Updated: Feb 27
You can see the YouTube of this section here
My week in Barbate was quietly pleasing, wandering around the narrow streets, stalls and shops, with nothing particular to do except wait out the Levante Winds. And boy did they blow! Mid-week they were at their height, nearly 60 knots, when it wasn’t gusting it was just blowing, the constant noise is something I got used to.
I can’t recommend Hostal Barbate enough. They are bike friendly, allowing Bay in my room with me. I could wash clothes in my room and hang them out on the washing line, so I had everything a bikepacker could want! The thing I value most is my privacy, I want leaving alone, and this they did. I could ask if I needed anything. Occasionally the cleaning staff would ask if I needed anything. Trinny, the housekeeper was very helpful, actually slowing down her speech so I could catch what she said!
I’m sorry to say I didn’t get the gentleman’s name that I first talked to on arriving at Hostal Barbate. He was immediately helpful, knew that I’d want my bike inside, so the first thing he did was open the double doors. He didn’t speak English, so we got by with gesticulations and my little Spanish. He then handed me over to Vanessa, I think she may be his wife. We communicated using my little Spanish and Google translate, I’d left it open as to how long I would stay, I was hoping just two nights, which turned into seven.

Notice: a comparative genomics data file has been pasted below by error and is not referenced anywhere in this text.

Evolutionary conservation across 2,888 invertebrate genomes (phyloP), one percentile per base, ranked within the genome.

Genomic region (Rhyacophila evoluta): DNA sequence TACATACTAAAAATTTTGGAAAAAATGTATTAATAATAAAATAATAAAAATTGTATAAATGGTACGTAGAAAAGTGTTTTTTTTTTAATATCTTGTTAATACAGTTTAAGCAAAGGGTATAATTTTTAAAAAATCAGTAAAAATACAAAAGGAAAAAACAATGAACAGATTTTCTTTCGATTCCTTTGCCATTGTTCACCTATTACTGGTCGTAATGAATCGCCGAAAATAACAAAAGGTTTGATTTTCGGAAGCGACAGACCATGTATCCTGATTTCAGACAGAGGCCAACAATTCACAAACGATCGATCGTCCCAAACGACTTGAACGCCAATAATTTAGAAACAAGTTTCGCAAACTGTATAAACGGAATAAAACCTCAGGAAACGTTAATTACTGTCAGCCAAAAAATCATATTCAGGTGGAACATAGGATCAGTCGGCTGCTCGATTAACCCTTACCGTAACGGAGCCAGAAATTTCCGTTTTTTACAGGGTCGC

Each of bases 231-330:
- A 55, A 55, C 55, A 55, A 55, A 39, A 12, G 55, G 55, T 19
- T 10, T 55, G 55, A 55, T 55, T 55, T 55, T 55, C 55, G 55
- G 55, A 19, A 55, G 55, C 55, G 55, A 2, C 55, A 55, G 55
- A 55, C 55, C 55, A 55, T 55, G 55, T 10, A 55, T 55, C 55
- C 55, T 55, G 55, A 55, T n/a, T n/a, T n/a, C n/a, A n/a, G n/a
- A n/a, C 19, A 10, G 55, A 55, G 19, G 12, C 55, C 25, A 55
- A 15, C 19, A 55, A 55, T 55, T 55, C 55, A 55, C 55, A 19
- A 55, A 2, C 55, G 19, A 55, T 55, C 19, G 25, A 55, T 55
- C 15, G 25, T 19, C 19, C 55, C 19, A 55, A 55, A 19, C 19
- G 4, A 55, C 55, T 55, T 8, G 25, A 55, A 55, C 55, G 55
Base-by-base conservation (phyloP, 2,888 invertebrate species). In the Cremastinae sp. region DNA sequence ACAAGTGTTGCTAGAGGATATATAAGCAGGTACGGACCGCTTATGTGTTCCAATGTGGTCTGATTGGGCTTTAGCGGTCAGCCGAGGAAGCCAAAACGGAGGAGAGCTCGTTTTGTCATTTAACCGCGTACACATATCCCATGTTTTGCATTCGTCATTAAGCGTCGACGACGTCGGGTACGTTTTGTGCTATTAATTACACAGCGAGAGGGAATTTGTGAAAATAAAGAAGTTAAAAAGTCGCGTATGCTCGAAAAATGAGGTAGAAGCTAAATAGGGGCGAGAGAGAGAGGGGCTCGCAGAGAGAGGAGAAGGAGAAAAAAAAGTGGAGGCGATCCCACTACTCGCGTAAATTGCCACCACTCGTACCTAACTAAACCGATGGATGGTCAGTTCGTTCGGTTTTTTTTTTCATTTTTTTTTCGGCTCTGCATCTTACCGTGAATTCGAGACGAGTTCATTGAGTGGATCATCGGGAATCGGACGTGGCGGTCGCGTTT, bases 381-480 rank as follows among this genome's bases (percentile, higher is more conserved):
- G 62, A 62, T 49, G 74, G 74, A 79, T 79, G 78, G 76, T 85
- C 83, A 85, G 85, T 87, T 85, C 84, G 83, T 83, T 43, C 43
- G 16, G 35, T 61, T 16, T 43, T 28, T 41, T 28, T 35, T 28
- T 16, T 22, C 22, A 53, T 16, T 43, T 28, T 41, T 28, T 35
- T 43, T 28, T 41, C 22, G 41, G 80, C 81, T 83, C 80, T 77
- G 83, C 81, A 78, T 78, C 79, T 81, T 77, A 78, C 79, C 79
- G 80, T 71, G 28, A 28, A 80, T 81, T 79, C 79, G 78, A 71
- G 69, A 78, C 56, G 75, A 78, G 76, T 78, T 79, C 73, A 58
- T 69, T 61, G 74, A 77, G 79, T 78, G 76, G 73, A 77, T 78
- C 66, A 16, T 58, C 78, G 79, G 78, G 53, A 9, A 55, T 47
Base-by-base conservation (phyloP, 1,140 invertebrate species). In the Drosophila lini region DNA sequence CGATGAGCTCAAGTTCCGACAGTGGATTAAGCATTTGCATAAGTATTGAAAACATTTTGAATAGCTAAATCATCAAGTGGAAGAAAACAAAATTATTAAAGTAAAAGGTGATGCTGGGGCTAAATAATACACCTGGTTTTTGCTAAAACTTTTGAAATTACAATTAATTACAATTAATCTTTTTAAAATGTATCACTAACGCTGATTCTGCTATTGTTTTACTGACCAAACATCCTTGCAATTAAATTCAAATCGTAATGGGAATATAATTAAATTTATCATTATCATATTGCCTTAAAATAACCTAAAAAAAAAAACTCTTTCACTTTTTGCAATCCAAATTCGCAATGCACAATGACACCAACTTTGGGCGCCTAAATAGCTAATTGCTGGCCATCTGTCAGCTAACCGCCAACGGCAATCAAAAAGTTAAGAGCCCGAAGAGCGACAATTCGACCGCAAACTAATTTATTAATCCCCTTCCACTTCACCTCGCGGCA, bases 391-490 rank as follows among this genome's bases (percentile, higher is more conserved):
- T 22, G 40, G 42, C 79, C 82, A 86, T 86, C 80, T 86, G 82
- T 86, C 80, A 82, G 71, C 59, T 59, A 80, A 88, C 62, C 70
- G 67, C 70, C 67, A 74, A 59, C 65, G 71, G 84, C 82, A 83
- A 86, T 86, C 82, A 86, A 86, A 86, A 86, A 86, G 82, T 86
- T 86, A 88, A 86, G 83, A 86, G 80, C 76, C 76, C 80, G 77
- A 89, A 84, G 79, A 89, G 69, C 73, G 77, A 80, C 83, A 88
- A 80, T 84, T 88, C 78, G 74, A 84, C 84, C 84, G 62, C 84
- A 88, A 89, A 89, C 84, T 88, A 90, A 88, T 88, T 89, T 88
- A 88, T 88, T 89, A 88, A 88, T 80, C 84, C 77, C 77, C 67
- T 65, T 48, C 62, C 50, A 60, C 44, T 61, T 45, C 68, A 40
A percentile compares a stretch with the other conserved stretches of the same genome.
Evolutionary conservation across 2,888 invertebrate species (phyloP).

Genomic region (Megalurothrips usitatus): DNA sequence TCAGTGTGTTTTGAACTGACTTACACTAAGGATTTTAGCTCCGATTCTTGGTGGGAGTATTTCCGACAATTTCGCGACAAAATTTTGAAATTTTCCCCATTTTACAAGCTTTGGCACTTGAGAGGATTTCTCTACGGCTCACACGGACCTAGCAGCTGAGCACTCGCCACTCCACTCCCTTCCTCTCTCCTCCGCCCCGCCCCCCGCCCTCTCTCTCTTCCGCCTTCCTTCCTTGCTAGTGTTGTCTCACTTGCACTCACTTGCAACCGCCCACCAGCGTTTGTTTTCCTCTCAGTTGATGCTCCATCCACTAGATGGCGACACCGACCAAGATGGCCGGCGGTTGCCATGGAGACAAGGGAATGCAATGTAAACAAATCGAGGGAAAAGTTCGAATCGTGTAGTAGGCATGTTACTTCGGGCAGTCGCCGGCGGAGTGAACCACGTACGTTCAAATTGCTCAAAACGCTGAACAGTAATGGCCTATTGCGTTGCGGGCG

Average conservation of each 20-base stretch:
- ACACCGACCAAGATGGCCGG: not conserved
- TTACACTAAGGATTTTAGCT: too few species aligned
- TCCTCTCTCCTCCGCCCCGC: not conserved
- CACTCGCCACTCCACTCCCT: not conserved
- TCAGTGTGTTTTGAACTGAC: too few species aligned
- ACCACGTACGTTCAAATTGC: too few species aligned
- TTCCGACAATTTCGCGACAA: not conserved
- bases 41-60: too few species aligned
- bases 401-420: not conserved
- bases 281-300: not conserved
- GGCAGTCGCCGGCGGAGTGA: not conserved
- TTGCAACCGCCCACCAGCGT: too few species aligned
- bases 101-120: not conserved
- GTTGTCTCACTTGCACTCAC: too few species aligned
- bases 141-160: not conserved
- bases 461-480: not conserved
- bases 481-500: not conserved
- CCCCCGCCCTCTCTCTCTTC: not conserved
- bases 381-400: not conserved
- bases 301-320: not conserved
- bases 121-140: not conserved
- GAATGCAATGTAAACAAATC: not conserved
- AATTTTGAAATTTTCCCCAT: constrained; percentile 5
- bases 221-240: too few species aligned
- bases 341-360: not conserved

Their tapas are very popular; morning, noon and night, the place is busy! The morning rush hour around 9am until 11am is mad, the waitresses, Vanessa and El Hombre are buzzing around like crazy, it seems like half of Barbate eat there. I indulged twice, and they really are exceptional, so I can see why they are popular.
I made a bit of a school-boy error on the Sunday I was to set off riding again, by forgetting to charge my devices the night before, so I had to hang around whilst I got some charge in them, eventually leaving at around 10:30, a lot later than I had wanted, and with devices not fully charged. This put me on the backfoot where electronics are concerned, so I wasn’t happy to have to do it.
I rode on the surfaced road, over the estuary bridge out of Barbate, riding south east towards Bolonia. With the coast to my right, the land between the road and beach was a prohibited military zone, although you could get onto the beach, I decided to stay on the road, why make it more painful than it needs to be for little gain i.e. I could see the same views!
Riding through the small town of Zahara de los Atunes, it was a peaceful, lazy Sunday morning, the town just waking. Heading farther along the coast, through the resort and urbanization of Atlanterra, which seemed rather up-market and a great place to have a villa nestled into the cliffs, or a posh hotel if one was holidaying. Mostly closed due to being off season.
Down a steeply descending street, then a steep ascent led me to the Faro de Camarinal, a lighthouse. Obviously being on a headland the views of the coastline were stunning. I could barely make out Barbate in the distance.